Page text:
One bonus for Republicans in the trifecta of pseudo-scandals ensnaring the Obama White House this month is that it distracted the party from its looming civil war. It’s even possible that the Senate immigration reform got as far as it did partly because wingnut radio talkers and Tea Party xenophobes were consumed by their hatred of Obama, and paying less attention to GOP immigration sellouts.
But with the easing of scandal fever on the Potomac, Republicans are back to fighting one another, and the week-long Senate clash between freshman Sen. Ted Cruz and Sen. John McCain over the budget is exposing the yawning gulf within the party once again.
Now that the GOP-dominated House and Democratic-led Senate have passed very different budgets, McCain has tried to argue for the formation of a conference committee that would try to reconcile the two. That might be a thankless, impossible task nowadays, but it’s nonetheless the way Congress has always worked. Democrats agree with McCain, and so do most Republicans.
But Cruz was having none of it, because he insisted sneaky Democrats might use the committee to raise the debt ceiling. He got support from Tea Party allies Mike Lee and Rand Paul, as well as Marco Rubio (trying to claw back the Tea Party credibility he lost by working on immigration reform). McCain reminded Cruz and his friends that their party controls the House. “So we don’t trust the majority party on the other side of the [Capitol] to come to conference and not hold to the fiscal discipline that we want to see happen? Isn’t that a little bit bizarre?”
Here’s where Cruz set himself apart, one man against a corrupt world. He responded to McCain on the Senate floor the next day: "The senior senator from Arizona urged this body to trust the Republicans ... Let me be clear, I don’t trust the Republicans. I don’t trust the Democrats and I think a whole lot of Americans likewise don’t trust the Republicans or the Democrats because it is leadership in both parties that has got us into this mess."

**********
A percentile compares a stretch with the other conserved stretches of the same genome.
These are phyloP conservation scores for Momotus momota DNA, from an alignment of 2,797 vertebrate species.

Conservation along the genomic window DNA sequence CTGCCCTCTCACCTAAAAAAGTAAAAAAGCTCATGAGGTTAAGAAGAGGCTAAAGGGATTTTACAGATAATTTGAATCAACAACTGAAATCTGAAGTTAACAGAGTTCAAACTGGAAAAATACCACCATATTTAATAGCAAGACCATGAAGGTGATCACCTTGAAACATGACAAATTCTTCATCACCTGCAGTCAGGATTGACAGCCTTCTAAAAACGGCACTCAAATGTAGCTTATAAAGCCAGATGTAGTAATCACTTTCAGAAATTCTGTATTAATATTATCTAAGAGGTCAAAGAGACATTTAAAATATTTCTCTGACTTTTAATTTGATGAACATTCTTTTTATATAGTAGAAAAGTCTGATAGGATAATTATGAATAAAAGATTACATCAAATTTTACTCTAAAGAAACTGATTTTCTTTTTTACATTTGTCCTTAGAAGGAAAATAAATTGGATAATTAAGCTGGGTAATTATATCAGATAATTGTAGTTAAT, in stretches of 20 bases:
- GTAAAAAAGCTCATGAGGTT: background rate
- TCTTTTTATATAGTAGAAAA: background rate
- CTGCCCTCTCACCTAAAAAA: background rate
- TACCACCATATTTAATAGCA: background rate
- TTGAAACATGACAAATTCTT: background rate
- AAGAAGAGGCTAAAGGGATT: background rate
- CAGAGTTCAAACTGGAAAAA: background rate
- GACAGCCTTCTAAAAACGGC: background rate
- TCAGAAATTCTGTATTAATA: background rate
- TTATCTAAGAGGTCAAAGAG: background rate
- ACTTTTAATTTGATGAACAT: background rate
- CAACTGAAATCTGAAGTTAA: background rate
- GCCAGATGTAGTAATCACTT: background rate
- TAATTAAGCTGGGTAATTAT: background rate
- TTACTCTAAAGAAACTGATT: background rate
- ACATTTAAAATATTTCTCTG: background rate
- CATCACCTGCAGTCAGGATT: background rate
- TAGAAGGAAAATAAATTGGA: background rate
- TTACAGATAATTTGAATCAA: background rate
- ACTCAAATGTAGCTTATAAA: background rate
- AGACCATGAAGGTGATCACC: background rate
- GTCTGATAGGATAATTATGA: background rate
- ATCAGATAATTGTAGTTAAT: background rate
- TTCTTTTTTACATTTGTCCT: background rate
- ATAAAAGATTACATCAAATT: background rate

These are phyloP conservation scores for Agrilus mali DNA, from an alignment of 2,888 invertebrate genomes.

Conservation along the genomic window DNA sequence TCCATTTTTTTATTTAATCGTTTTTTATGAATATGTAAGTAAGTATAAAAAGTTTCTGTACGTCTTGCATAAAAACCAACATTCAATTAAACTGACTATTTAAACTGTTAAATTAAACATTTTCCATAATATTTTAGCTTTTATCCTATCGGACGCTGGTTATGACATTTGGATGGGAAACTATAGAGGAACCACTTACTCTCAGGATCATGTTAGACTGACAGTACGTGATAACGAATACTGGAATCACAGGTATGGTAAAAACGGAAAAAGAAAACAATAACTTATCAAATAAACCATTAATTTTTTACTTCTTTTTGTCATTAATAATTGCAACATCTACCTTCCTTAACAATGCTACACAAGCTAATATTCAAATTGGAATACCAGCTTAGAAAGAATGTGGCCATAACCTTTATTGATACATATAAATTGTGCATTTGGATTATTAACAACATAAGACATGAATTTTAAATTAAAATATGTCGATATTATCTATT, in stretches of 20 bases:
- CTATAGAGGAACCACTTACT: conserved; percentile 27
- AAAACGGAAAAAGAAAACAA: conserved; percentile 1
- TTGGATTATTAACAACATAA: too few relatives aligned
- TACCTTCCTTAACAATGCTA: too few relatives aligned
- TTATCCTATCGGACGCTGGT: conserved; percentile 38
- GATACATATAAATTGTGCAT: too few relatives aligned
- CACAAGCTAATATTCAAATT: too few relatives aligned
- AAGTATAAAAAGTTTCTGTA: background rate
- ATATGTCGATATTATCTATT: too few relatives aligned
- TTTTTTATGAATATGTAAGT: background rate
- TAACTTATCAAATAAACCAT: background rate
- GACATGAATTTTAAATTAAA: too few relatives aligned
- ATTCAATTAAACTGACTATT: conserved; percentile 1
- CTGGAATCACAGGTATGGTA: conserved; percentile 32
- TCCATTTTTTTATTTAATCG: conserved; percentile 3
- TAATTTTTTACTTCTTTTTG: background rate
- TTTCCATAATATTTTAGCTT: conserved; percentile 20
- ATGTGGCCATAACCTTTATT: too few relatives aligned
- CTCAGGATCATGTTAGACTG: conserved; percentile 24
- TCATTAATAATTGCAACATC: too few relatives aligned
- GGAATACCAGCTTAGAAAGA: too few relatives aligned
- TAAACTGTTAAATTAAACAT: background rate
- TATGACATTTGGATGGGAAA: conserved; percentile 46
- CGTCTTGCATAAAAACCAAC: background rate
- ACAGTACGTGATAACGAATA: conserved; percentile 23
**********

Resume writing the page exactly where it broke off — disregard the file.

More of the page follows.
That made the senior senator from Arizona apoplectic. He accused Cruz and friends of trying to “paralyze the process.” He singled out Utah’s Mike Lee, who is not as bright a light as Cruz, for his ignorance of the way Congress works. Lee made the conference committee sound like a political brothel facilitating “backroom deals.” McCain shot back: “How do we reconcile legislation that’s been passed by one body and the other body? That’s what we’ve been doing for a couple hundred years. Perhaps the senator from Utah doesn’t know about that.”
Poor John McCain. He gave the world Sarah Palin, and Palin helped give us Cruz, Lee, Paul and Rubio. Still, Ted Cruz’s self-righteous grandeur puts him in a class by himself. He oozed condescension, openly mocking McCain, declaring that Senate Republicans would side with him on the budget impasse. “I will suggest to my friend from Arizona, there may be more wacko birds in the Senate than is suspected,” a reference to McCain calling Cruz, Paul and Justin Amash “wacko birds” earlier this year.
What’s clear is that we’ve reached a new state of warfare in the normally collegial Senate, where increasingly, a minority faction of the minority party has the power to grind everything to a halt. McCain blasted that point of view Thursday: "It's not the regular order for a number senators -- a small number, a minority within a minority here -- to say they will not agree to go to conference. We're here to vote, not here to block things," he said.
That’s clearly Cruz’s plan. Watching the supercilious Cruz mock the sputtering McCain, I was struck by how much he enjoyed preening for the cameras. All senators do, but Cruz stands out, with his proud contempt for Republicans along with Democrats. As he dreams of the White House, with barely five months in the Senate under his belt, look for him to play a leading role in the next debt ceiling battle.
In other news: Michelle Malkin and friends are calling me a racist for referring to Cruz as a “skeezy huckster” on Twitter yesterday as I watched him insult McCain. I admit it wasn’t my most elegant turn of phrase, but I wasn’t aware that “skeezy” or “huckster” were slurs associated with Hispanics/Latinos. Maybe that’s because I don’t travel in the same circles as Malkin. Can you say "projection"?
Still, they weren’t the most artful choice of words. If I had it to do over again, I would call Cruz a “supercilious con man.”